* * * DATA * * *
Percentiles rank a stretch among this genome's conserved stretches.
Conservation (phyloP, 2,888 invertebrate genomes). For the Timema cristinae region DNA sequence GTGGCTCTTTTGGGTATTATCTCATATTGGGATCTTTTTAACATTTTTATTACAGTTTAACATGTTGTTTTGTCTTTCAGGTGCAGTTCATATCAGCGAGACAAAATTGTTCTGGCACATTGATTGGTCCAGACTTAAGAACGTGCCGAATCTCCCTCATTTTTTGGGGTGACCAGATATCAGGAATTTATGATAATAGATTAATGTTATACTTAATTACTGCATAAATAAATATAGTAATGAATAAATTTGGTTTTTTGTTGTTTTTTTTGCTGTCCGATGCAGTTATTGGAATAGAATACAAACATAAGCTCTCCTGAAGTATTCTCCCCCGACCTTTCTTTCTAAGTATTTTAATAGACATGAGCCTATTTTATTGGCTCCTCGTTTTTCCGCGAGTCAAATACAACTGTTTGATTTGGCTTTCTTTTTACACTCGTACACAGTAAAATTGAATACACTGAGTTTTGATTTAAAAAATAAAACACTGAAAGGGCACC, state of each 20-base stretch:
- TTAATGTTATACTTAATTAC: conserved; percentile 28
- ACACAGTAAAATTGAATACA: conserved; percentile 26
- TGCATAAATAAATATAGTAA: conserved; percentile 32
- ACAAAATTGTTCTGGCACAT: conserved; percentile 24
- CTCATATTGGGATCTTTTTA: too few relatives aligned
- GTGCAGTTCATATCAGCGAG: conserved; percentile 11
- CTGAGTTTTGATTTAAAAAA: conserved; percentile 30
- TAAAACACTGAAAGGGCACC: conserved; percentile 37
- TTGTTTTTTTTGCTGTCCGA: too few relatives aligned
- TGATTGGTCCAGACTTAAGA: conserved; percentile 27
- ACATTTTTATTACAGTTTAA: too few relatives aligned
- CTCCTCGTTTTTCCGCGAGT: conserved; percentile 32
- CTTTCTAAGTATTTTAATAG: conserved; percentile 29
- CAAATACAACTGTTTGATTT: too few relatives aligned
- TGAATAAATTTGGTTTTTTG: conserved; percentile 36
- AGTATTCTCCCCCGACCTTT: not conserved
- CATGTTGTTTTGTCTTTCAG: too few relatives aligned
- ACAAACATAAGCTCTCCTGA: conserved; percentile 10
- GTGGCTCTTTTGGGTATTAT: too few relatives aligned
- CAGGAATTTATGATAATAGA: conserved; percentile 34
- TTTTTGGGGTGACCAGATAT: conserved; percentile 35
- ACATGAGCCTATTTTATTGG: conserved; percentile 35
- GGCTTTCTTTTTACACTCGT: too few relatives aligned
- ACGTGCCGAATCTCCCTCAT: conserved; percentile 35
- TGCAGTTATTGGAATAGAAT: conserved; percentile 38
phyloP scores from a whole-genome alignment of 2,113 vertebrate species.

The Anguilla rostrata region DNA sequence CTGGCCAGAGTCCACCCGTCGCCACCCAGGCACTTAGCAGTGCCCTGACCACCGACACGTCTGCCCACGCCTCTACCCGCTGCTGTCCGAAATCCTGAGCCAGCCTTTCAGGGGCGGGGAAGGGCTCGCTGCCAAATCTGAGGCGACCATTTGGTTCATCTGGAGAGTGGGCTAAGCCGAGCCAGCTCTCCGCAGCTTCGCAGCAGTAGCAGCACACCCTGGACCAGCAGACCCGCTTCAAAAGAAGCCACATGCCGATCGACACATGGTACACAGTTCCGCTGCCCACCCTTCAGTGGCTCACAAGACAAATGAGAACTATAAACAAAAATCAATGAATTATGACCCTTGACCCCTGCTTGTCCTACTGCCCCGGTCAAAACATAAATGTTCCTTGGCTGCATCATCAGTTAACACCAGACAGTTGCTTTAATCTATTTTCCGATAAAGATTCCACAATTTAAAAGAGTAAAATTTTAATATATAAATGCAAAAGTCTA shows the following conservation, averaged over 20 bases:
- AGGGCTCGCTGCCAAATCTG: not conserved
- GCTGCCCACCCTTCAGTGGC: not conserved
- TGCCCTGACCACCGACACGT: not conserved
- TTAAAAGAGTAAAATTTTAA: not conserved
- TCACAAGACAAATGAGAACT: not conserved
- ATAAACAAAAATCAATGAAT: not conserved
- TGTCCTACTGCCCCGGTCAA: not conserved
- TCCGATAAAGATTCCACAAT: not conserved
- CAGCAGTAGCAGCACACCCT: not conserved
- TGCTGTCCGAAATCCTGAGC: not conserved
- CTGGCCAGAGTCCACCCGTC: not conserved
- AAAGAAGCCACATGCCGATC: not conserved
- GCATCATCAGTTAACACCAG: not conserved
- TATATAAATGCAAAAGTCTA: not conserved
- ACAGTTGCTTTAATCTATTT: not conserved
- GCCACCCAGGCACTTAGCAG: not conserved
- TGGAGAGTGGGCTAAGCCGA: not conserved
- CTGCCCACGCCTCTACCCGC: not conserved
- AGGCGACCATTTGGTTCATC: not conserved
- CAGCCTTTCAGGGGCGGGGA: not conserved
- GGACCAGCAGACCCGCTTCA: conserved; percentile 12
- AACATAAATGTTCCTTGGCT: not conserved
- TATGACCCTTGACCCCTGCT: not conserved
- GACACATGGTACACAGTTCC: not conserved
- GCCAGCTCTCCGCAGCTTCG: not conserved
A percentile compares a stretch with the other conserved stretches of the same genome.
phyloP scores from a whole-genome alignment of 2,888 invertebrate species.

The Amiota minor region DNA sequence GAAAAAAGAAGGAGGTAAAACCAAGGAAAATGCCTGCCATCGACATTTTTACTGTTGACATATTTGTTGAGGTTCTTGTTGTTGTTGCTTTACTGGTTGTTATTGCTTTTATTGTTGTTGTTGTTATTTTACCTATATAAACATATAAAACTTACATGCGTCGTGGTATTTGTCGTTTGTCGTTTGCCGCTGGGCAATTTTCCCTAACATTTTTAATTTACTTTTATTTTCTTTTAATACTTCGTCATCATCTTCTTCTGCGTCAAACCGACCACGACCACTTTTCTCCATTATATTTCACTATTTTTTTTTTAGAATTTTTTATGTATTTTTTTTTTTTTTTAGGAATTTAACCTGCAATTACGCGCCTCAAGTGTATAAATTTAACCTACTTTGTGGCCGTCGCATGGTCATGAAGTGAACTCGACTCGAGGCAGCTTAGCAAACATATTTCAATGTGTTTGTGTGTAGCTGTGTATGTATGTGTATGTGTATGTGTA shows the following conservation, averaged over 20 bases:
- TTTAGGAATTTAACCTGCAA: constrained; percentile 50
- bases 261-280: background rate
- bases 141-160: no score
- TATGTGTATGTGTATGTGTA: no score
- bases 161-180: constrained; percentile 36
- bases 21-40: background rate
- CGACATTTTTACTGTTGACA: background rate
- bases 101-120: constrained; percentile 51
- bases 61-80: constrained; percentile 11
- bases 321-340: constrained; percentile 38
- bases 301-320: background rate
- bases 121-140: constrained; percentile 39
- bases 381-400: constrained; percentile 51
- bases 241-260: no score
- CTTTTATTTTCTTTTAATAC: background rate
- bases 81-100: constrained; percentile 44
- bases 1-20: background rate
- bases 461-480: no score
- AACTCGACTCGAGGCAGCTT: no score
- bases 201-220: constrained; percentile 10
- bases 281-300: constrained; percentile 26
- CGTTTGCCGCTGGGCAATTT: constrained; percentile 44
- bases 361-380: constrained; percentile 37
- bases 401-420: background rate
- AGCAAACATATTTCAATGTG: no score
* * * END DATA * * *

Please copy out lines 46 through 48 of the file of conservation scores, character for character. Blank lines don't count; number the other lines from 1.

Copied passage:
- TGGAGAGTGGGCTAAGCCGA: not conserved
- CTGCCCACGCCTCTACCCGC: not conserved
- AGGCGACCATTTGGTTCATC: not conserved